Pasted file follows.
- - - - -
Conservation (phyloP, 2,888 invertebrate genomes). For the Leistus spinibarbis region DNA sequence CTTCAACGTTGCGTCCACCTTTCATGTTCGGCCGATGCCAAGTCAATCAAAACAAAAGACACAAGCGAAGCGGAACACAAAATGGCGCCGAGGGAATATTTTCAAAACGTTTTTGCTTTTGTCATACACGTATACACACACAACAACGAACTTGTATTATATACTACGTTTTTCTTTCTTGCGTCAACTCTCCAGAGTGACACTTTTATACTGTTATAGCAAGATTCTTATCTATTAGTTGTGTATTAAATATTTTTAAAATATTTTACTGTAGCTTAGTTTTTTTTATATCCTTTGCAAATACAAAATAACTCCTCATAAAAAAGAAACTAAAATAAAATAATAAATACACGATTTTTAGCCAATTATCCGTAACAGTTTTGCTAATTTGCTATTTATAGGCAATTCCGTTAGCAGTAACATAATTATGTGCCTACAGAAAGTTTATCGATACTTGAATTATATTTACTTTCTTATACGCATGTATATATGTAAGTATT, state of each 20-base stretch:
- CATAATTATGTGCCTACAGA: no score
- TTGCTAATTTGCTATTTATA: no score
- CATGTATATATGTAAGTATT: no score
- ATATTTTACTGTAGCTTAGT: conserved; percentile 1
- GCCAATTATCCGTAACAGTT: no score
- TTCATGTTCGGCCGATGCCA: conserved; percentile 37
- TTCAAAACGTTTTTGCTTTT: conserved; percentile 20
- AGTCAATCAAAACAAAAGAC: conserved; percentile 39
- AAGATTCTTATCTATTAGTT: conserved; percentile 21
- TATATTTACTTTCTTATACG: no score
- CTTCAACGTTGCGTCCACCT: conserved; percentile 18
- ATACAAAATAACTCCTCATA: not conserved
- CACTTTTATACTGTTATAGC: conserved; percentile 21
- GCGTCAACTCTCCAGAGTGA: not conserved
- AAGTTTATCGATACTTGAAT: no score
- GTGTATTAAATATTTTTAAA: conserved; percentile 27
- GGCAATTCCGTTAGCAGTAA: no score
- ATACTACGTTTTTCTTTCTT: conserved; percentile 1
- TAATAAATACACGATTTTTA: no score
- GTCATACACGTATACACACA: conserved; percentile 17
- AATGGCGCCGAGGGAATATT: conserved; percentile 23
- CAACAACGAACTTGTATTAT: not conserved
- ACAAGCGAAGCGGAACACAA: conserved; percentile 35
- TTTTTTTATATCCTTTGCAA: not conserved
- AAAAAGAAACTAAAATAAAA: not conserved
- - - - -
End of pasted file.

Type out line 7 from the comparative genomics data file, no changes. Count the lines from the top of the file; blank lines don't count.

- TTCATGTTCGGCCGATGCCA: conserved; percentile 37